Andy Nichols is currently a software engineer at The Qt Company in Olso, Norway. He has worked with Qt for the last 8 years. Andy was a Qt support engineer at Nokia for 3 years who focused on customers using Qt for embedded Linux. He later took a role as a software engineer at Nokia with the Qt graphics team where he worked on the Qt Platform Abstraction (QPA) in Qt 5 as well as the QtWayland module. Since joining The Qt Company he has been focused on Wayland, Multimedia, and the Embedded Linux and iOS ports. Andy's current focus is on Qt Enterprise Embedded.
Creating embedded devices comes with many challenges, but with Qt Enterprise Embedded we aim to make the software side much more manageable. With Qt Enterprise Embedded The Qt Companyprovides both a stable software stack as well as the tools needed to develop software for your target embedded device. From prototyping to productisation Qt Enterprise Embedded will make your embedded project easier and thus help you get to market quicker.
Prototyping your embedded device is the first thing you will generally want to do and that is easy to do with Qt Enterprise Embedded. I'll demonstrate how easy it is to prototype an embedded device idea using a pre-built image from one of the supported reference devices (Freescale iMX6, Beaglebone, Raspberry Pi). For the reference devices it is as easy as flashing our provided image to an SD card and powering on the device. From there it is possible from the Qt Creator IDE to build your Qt Application and remotely run, debug, and profile your application on your device. If you do not have one of the supported reference devices it is possible to prototype your device in a simulated environment via the Boot to Qt Emulator.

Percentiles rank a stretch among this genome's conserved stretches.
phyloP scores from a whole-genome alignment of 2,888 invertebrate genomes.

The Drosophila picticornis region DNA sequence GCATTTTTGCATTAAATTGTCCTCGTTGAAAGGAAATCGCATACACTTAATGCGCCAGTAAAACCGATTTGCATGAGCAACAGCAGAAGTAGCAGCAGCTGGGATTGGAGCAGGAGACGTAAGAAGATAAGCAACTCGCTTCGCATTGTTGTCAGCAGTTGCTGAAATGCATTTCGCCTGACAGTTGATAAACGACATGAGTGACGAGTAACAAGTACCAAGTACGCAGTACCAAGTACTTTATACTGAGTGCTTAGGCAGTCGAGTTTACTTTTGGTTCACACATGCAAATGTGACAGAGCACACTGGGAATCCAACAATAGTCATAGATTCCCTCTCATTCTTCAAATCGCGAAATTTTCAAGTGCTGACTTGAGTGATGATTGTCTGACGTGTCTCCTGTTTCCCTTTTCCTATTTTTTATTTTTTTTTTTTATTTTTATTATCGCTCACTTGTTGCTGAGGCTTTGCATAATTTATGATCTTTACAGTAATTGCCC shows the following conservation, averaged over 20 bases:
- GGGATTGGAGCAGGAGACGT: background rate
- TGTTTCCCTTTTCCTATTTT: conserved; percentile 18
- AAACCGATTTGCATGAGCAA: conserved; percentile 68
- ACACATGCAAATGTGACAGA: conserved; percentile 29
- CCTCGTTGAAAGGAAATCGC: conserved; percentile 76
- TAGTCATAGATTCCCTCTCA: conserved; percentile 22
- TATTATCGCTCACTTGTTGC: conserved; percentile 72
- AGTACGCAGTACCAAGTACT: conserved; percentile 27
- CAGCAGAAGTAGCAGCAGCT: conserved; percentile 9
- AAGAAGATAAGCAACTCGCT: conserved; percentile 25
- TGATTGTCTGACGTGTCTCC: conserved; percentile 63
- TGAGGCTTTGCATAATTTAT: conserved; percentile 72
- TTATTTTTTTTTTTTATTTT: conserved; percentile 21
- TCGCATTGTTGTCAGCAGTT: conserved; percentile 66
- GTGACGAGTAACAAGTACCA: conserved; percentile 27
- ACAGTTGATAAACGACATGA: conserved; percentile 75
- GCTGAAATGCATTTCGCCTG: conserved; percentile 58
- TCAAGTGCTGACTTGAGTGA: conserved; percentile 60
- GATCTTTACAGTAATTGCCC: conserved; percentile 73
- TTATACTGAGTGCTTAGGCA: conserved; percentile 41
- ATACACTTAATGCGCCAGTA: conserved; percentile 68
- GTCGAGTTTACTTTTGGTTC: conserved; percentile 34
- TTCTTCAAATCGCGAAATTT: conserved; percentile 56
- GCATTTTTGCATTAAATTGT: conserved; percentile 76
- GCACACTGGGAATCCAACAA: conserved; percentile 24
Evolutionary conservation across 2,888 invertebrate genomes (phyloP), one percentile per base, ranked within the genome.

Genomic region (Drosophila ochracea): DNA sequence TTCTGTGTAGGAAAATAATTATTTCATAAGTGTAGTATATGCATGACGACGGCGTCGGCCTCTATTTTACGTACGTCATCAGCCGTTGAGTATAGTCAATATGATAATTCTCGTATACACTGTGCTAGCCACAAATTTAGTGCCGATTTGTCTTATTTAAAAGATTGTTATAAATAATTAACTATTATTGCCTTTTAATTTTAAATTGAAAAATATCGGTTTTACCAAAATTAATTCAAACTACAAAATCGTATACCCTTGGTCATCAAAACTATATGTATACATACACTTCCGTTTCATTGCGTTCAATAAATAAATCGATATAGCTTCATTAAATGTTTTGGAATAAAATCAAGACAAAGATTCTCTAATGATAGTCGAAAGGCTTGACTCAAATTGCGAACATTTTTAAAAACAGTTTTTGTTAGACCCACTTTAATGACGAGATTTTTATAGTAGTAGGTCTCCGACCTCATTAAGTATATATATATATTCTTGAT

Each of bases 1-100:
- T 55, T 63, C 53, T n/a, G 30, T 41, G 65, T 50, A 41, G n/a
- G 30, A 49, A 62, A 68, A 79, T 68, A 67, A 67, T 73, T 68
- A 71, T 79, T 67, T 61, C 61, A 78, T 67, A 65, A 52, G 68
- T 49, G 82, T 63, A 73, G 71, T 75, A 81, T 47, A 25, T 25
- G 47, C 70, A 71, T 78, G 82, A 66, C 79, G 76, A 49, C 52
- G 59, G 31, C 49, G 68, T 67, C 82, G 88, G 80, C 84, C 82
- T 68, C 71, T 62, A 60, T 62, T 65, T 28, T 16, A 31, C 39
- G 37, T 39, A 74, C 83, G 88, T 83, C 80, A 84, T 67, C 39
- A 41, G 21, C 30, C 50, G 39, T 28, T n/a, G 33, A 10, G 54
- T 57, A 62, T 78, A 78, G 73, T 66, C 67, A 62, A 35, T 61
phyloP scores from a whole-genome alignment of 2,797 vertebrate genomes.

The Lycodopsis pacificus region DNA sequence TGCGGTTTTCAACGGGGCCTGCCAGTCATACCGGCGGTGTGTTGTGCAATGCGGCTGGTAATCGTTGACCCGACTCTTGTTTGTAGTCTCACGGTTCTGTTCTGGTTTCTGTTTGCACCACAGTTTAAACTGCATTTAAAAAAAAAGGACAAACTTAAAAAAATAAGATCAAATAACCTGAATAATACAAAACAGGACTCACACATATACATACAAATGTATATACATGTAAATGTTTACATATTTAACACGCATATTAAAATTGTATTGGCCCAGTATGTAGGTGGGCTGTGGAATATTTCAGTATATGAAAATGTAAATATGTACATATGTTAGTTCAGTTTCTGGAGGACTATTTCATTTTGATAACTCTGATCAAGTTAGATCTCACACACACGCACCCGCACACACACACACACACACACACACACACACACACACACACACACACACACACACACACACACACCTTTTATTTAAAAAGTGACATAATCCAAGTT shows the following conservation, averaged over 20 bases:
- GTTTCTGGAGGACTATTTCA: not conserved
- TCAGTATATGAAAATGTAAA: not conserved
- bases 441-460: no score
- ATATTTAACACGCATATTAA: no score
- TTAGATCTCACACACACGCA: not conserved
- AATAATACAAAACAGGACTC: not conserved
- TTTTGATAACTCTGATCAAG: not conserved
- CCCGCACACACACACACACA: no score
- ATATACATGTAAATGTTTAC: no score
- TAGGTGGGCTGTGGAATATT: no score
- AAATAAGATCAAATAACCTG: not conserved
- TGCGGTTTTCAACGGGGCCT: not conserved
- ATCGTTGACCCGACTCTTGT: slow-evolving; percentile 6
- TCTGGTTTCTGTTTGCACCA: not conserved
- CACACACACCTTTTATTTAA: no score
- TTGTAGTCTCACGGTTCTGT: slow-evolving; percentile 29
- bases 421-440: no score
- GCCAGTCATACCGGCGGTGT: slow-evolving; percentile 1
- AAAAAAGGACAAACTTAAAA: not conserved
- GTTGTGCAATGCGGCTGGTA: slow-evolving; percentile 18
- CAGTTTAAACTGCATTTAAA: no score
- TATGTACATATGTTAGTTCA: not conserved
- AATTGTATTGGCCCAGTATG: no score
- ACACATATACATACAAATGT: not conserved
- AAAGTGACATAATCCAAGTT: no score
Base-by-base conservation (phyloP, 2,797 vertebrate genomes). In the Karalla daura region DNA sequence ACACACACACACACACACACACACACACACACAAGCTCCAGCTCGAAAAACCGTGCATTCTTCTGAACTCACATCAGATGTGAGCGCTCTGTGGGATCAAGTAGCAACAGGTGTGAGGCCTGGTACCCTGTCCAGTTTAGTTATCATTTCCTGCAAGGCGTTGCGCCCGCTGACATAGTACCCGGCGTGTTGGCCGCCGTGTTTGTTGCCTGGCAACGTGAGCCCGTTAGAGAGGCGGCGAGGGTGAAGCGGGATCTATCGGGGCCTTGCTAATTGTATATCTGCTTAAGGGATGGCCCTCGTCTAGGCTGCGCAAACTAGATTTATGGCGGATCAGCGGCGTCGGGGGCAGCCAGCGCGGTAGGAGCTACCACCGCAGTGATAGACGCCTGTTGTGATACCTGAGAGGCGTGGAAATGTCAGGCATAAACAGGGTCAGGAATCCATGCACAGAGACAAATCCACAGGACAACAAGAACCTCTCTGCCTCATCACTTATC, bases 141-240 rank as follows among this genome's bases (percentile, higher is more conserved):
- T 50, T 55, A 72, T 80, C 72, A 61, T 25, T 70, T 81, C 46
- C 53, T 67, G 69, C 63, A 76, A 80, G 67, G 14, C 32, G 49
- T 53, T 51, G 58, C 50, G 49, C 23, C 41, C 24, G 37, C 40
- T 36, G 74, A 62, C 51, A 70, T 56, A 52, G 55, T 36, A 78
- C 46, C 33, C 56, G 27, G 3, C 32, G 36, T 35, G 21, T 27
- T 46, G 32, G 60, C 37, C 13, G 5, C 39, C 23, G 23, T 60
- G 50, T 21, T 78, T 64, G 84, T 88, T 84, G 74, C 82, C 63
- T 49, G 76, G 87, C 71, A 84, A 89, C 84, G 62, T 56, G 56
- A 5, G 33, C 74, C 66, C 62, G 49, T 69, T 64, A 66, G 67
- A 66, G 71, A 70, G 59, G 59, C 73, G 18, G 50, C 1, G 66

Once you have prototyped your device and are ready to start moving your software onto your production hardware we give you a few options. If you have some hardware that already supports running the Android OS (version 4.2 or higher) is is possible with Qt Enterprise Embedded to leverage that existing environment to run the Boot to Qt software stack. This way you already have an environment that is able to take advantage of the existing hardware via the Android Linux kernel and drivers, but you have full control over what the device boots to via the Boot to Qt software stack.
It is also possible for you generate a completely customised embedded Linux stack that fits your needs but that is also compatible with the Boot to Qt software stack. I'll show how this is possible using the Boot to Qt build scripts. These builds scripts use the industry standard tools from the Yocto Project, and easily generate kits that can be used in Qt Creator as easily as any reference images used for prototyping.